The story is inspired by a 1980s case of a rich noblewoman, who became known as the tobacco queen and similarly exploited workers who had been cruelly kept ignorant of the fact that such sharecropping had been outlawed. The film details the daily lives of the characters under the Marchesa’s rule until they are rescued when officials discover the illegal abuse.

Before that plot development, we see the Marchesa’s layabout son, Tancredi (Luca Chikovani), making a friend of the impressionable Lazzaro, whom he personally exploits. Lazzaro thinks this is a sincere friendship. Eventually (spoiler here) tragedy strikes as Lazzaro tumbles to his death from a high cliff.

Anyone familiar with the Biblical story of Lazarus of Bethany, whom Jesus raises from the dead, can make the film’s connection as it jumps to the present when Lazzraro appears looking exactly as he did in his youth, much to the amazement of those who, now older, encounter him and are flabbergasted.

The film, rich in imagination, takes on a new dimension. Some of those freed from their lot as sharecroppers now are scrounging for a living in various ways. The Marchesa, having been exposed, is reduced to poverty. Lazzaro encounters the older Tancredi (now played by Tommaso Ragno) and a bizarre episode unfolds, demonstrating the moral superiority of those who had been the sharecroppers.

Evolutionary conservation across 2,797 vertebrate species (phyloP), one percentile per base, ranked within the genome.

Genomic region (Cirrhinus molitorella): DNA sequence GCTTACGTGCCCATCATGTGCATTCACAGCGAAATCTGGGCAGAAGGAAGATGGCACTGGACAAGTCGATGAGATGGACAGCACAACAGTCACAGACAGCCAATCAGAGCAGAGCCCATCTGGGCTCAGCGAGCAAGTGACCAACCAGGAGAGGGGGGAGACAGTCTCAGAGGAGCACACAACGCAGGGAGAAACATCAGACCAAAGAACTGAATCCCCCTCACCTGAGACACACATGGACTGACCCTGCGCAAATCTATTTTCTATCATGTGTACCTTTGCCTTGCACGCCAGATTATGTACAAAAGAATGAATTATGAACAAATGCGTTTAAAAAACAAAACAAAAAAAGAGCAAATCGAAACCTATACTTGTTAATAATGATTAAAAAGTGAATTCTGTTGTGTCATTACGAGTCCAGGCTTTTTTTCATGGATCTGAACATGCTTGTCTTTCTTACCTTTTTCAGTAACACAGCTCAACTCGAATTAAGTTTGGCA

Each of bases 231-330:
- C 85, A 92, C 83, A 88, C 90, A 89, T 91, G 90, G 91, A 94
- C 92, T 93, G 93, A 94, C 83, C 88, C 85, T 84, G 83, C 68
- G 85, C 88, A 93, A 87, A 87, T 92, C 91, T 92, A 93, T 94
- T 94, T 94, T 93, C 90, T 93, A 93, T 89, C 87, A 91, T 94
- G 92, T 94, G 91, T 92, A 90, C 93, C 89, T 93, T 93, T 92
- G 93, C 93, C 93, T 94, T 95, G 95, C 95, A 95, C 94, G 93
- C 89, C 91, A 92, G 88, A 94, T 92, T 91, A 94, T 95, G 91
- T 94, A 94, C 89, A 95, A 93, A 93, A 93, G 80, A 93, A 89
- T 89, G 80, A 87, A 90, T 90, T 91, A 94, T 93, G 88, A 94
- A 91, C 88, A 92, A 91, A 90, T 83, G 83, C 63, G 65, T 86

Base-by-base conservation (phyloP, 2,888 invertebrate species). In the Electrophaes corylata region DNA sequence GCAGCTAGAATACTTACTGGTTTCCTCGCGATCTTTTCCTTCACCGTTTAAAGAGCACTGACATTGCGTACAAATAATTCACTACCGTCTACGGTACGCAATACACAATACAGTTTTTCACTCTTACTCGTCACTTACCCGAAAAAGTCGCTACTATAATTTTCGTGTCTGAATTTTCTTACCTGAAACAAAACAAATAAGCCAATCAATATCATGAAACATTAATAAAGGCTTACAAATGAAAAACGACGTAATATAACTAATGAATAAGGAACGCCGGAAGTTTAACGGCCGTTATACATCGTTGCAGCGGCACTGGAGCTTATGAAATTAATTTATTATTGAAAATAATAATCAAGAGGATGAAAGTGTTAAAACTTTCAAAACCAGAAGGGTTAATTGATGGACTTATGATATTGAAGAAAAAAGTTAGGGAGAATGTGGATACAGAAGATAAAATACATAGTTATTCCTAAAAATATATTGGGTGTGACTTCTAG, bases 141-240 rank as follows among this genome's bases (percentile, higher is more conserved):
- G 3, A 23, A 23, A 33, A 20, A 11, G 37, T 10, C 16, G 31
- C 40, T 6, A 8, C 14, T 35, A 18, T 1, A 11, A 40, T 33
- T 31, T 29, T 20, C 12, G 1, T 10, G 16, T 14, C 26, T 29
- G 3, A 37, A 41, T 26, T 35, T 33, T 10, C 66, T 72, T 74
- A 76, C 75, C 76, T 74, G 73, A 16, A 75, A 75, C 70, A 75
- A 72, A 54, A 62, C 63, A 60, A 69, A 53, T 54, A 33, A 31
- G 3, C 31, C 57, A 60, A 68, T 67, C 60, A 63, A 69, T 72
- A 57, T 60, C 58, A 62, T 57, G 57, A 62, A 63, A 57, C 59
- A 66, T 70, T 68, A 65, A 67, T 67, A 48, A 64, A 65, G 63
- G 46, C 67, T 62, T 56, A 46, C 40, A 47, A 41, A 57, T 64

Rohrwacher’s film rises to become very special in its religion-tinged allegorical outcome. Scene after scene is superbly photographed (cinematography by Hélène Louvart). Perhaps the film could be trimmed a bit, but “Happy as Lazzaro” emerges as a film that may haunt your memory and engender special respect for this rare accomplishment. A Netflix release. Reviewed November 28, 2018.

ROMA  Send This Review to a Friend

Writer-director Alfonso Cuarón has searched into his own life to create “Roma,” his film set in the early 1970s in Mexico City, showcased as the centerpiece of the 2018 New York Film Festival and now in commercial release. It is both an intimate story and a look at the larger picture of society, within which the lives of a middle-class family and its devoted nanny and housekeeper unfold.

Central to the story, which is filmed impressively in black and white (the director was also the cinematographer) with all the realistic advantages the style communicates, is Yalitza Aparicio in the role as the dedicated Cleo. Remarkably, given her deeply sympathetic performance, Aparicio is not a professional actress. Cleo looks after a family, consisting of Sofia, the mother (Marina de Tavira), four children (three boys and a girl) and their grandmother. We briefly meet the unfaithful father, who goes off on a business trip with another activity in mind. There is also the important family cook, Adela (Nancy Garcia), who is very close to Cleo in friendship as well is in work.

There is special poignancy in Cleo’s relationship with the children, who are a handful, and one harrowing scene at the beach emphasizes how much Cleo cares for them. She works for modest wages, but when she gets into trouble, help is provided.

The trouble arrives when she finds herself pregnant after an encounter with a lout who refuses to have anything to do with her when she confronts him and says it is his child. Aparicio’s understated performance is what holds the film together even though we also become involved in the other characters.